7. Will you uphold the Doctrine, Discipline and Worship of the Episcopal Church as now constituted?
Yes, as I have for the last twenty-six plus years of ordained ministry! …… all Episcopalians may at some point in the not too distant future be asked to declare allegiance to one portion of the Constitution and Canons at the expense of another. Frankly, this is because in more than a few highly publicized actions, bishops and priests of this Church have acted contrary to the Doctrine, Discipline and Worship of the Episcopal Church.
Sure, every bit as much as anyone else has done so. This is a bit flat, isn’t it?
8. Some further thoughts regarding our present predicament in The Episcopal Church.
… The questions that bishops and Standing Committees keep posing to me, in one form or another—and I might add, contrary to rumors, most of which have answered—go back to the question of whether South Carolina and I are leaving The Episcopal Church. That is neither the most relevant nor, ultimately, the most important question that needs to be asked.
… My friends, we in TEC are in a grievous state. This demand for promises to Constitution and Canons when many of the great teachings of the faith are up for grabs strikes me at times like a theatre of the absurd. … When some like me make provocative statements to draw attention to the culture of denial that dims with regularity our too frequently myopic provincial eyesight, I am seen by some as unworthy for the episcopate and as a threat to our common unity. On what grounds should consent be denied—for daring to say, “Not only does the emperor have no clothes, but he isn’t getting any new subjects either, and some of those he had once have long left. Maybe its time the emperor reassess his reassessments”?
This question seems not to be part of the rest, but put there by the bishop elect. So asking about conformity to the doctrine, discipline and worship of the Episcopal Church is absurd. I suppose so. The end of all this is a ridicule of those who would as any questions at all. Not such a good idea.
Tobias Haller, also writing in 2006, noted that Lawrence was simply not willing to submit to the kind of scrutiny he demanded of Bishops Robinson and Beisner and their confirmation hearings in 2003 and 2006. He also noted how Lawrence had a very flexible notion of how “vows” are to be lived.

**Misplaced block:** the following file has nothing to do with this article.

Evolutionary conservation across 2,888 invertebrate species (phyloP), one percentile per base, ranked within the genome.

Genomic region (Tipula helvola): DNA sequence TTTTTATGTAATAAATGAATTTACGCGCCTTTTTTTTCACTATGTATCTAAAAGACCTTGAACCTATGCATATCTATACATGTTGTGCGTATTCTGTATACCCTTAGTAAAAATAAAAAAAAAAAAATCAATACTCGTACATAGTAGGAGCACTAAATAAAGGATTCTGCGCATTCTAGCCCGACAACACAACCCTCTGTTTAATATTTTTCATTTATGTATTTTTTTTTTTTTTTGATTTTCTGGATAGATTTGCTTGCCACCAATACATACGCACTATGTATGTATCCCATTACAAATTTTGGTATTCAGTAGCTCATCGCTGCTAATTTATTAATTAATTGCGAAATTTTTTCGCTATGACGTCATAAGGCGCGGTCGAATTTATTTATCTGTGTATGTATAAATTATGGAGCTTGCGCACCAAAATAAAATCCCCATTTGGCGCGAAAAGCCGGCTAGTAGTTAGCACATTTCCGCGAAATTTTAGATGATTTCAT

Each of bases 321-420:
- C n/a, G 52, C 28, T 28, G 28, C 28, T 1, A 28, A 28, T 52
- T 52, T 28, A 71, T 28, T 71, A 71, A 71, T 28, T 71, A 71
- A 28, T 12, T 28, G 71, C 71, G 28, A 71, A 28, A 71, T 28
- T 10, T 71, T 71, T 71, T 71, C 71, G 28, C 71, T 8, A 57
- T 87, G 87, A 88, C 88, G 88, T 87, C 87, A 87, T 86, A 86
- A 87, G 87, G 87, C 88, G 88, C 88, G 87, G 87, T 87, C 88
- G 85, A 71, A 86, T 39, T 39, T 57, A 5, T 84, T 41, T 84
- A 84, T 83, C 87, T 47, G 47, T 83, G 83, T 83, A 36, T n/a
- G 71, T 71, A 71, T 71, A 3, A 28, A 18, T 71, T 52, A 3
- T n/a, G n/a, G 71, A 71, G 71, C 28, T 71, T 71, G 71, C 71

Then there is his strange use of the marriage analogy. To use marriage analogically (in the right way), nothing in the marriage vow suggests one party has the power over the faithfulness of the other, only over one’s own faithfulness to that partner. This is part of the meaning of “for better, for worse.” Lawrence seems here to want to make a conditional promise: I will remain faithful until either my own judgment, or some other judgment extrinsic to the Episcopal Church (the Primates, or some of them?) allows me to sever the relationship. That is not a Vow, it is a Pre-Nuptial Agreement.
And this brings me to my gravest concern, which is not for the church (which has worn out many an anvil) but for Mark. As a spiritual director, I can only note with horror the idea of someone making a vow with such a conditional attitude: that he will conform to the discipline of the church so long as it remains consistent with what he thinks it ought to be (and he suggests it even now isn’t!). It is the actual Episcopal Church of the here and now to whose discipline Mark is being asked to conform — not some hypothetical church of the future more to his liking. Not being willing to commit unconditionally is an impediment, pure and simple. It isn’t about Lawrence’s positions on gay clergy, the authority of Scripture, or the ordination of women. It is in his inability to make a simple statement that he will conform to the discipline of the Episcopal Church even if he disagrees with it, come what may regarding the Anglican Communion.
It appears that Bishop Lawrence has been itching for this fight and now he has it. With the apparent demise of the Anglican Covenant, the plan to align the diocese with the larger Anglican Communion has been put aside. Instead, he has been leading the charge to create the legal fiction that Diocese of South Carolina is a free-standing denomination in its own right and that any allegiance to the Episcopal Church since its founding has only been a matter of convienence and choice.
The problem was that he fudged his answers and obfuscated his promises just enough that many standing committees and bishops crossed their fingers, held their noses and nodded assent anyway, hoping for the best.
Did he lie? Maybe. Maybe not. Should he fess up and admit that this is exactly where he always wanted to take his diocese? Definitely.